- To block outdoor noise, use double-glazed or triple-glazed windows with at least ½-inch air space between the glazings. Non-operable windows typically provide better acoustical performance than operable windows such as casement or awning windows.
- Be sure to install window jambs plumb, straight and true. Fill the rough opening gap around the window jamb with fiber glass insulation and carefully caulk the window frame in place to prevent air and sound leaks. Make sure that window casings are installed flush and tight to the window frame and to the perimeter wall.
3) Acoustic innovations / products
- Many materials available today can be used effectively to hinder sound reverberations. Using acoustically appropriate wall assemblies and interior surface materials can minimize sound propagation by reducing reverberation & decibel levels.
ii) Acoustical foam
- Acoustical foam is most commonly used for sound absorption in areas that do not have aesthetic consideration, i.E.; Wall enclosures, entertainment units, behind theater screens.
- The unique shaped designs are manufactured to increase the surface area and distribute sound waves over a broad amount of material. The cellular structure of the foam allows the sound to be ‘trapped’ and dissipated within the foam.
Acoustical foam facts
- Available in 2 inch and 4 inch thickness
- Standard size: 2 ft x 4 ft sheets
- Available in standard gray color
- Mount to any surface with adhesive
- Dimensionally stable
- Easily cut or trimmed to any size
ii) Acoustic panels
- The necessary correction of most acoustical problems are our upholstered soundboard harmony panels. Utilizing 7lb. Ft³ fiberglass, our panels are the perfect solution in any room.
- Chemically hardened edges are available in square, bevel, miter and radius for a “tailored” look. Edges become part of the panel, so they will not ‘show’ through the fabric like other edge materials, such as wood or plastic extrusions.
iii) Barrier materials
- To effectively stop the energy and volume of sound created in the home theater from impacting other rooms in the house, the most common solution was double drywall. While effective, this layering of identical materials creates very little sound rejection at certain frequencies.
- Over the years, many materials have been used to decrease this transfer, but the best is found to be loaded vinyl barrier.
- It is designed to maximize the transfer of the energy by minimizing the resonance of surfaces.
- Rooms that are too live or too dead will impact the overall sonic experience. Acoustic innovations diffusors break up and distribute sound waves to give your room a more ‘open’ sound.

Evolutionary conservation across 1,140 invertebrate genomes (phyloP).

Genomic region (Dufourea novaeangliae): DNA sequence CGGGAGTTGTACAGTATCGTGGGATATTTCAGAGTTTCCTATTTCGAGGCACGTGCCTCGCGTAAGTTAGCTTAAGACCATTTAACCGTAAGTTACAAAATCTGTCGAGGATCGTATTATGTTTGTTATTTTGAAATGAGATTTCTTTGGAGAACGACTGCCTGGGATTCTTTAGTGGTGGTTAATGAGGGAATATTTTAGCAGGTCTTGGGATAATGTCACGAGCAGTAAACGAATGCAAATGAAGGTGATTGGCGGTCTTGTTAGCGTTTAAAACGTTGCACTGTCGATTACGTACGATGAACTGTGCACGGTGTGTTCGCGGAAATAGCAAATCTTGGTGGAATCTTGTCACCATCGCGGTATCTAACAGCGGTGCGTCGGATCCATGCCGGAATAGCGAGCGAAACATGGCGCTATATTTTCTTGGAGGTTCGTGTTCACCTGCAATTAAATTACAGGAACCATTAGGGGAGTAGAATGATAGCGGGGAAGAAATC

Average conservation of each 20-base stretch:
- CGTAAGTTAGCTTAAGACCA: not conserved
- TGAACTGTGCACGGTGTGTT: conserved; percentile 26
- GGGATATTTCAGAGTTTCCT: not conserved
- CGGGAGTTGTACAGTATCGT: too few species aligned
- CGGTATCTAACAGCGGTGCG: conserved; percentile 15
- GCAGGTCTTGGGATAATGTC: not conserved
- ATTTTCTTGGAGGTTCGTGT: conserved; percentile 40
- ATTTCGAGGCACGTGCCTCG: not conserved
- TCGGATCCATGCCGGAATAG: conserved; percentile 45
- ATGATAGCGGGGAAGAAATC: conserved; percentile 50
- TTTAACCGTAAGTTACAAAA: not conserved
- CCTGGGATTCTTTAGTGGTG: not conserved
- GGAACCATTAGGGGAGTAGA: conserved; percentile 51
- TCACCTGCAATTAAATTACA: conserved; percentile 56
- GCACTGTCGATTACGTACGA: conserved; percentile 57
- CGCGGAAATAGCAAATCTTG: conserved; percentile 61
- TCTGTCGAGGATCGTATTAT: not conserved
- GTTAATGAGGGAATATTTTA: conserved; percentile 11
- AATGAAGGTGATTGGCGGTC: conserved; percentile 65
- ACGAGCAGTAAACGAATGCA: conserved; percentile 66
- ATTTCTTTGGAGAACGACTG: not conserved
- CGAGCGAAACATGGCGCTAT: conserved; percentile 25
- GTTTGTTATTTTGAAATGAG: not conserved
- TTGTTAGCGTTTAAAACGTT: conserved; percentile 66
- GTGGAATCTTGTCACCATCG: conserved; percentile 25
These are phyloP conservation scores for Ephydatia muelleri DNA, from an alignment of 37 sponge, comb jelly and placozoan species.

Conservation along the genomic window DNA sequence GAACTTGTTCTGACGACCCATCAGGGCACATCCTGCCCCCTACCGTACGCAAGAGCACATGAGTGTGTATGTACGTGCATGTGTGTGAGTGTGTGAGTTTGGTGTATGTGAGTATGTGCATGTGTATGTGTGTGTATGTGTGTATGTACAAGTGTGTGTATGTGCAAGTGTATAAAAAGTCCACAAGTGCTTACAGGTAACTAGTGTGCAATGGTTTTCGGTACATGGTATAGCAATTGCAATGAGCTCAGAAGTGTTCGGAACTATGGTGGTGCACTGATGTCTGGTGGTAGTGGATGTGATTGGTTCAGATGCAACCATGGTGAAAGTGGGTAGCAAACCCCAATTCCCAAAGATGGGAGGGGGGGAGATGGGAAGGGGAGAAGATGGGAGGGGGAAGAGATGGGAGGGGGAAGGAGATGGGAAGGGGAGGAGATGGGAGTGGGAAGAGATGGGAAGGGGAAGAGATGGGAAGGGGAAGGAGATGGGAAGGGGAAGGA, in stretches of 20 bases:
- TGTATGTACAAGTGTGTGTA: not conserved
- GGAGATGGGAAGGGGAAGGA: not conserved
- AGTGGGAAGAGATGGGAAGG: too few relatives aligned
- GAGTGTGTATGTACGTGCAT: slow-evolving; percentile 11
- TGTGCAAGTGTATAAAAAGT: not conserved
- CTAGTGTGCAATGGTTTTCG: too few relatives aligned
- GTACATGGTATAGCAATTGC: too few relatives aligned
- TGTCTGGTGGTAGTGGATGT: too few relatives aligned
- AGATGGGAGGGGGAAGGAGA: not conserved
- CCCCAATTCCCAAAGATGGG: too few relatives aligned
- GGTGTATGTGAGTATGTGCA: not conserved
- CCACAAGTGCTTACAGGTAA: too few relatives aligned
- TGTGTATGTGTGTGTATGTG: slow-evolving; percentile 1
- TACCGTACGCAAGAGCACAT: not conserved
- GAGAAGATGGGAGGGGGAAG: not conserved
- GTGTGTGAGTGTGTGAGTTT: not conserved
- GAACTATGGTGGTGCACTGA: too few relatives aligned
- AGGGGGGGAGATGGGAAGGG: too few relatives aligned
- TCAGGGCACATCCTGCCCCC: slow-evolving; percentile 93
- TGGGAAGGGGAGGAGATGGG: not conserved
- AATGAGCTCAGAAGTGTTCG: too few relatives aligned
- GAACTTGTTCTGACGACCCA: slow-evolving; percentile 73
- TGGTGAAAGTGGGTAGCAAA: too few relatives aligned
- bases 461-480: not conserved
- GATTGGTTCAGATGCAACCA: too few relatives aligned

- Diffusion creates a scattering of sound waves to create openness in the acoustic space, thus creating a more natural sound. Diffusion is highly recommended around surround sound speakers to create a non-directional ‘pool’ of sound
- Randomizing and cylindrical diffusors
- 5 models available
- Fabricated from high impact thermoplastic
- Back cavities can be filled with acoustical materials for lower frequency control
- Latex paintable
- Available in white or black finish
v) Isobloc isolators
- Transferring and controlling energy in a room is a big challenge. Isobloc isolators are used to decouple the floor or riser in a home theater from the concrete slab or conventional flooring of the room
- Enhancing the transfer of energy into the seats
vi) Maestro panels
- Maestro panels are the solution for combining sound control and decorative accents in your home theater or media room.
- When properly located they offer a substantial sound correction benefit, resulting in proper soundstage localization, increased audio clarity and visual enhancement.
- When placed at a speakers’ first reflection points; typically the sidewall boundaries and rear wall behind the main listening position, they will decrease reflected sound, which cause a blurring of the sound image and lack of intelligibility. The maestro panels will also reduce the overall sound volume in the room.
- The maestro panels are available in 3 standard sizes: 2’x5′, 3’x5′ and 4’x6′.
Overall, the acoustics of large spaces are a complex and important aspect of the design and operation of performance venues. By understanding the unique challenges posed by these environments, acousticians can work to create optimal acoustic conditions for performers and audiences alike.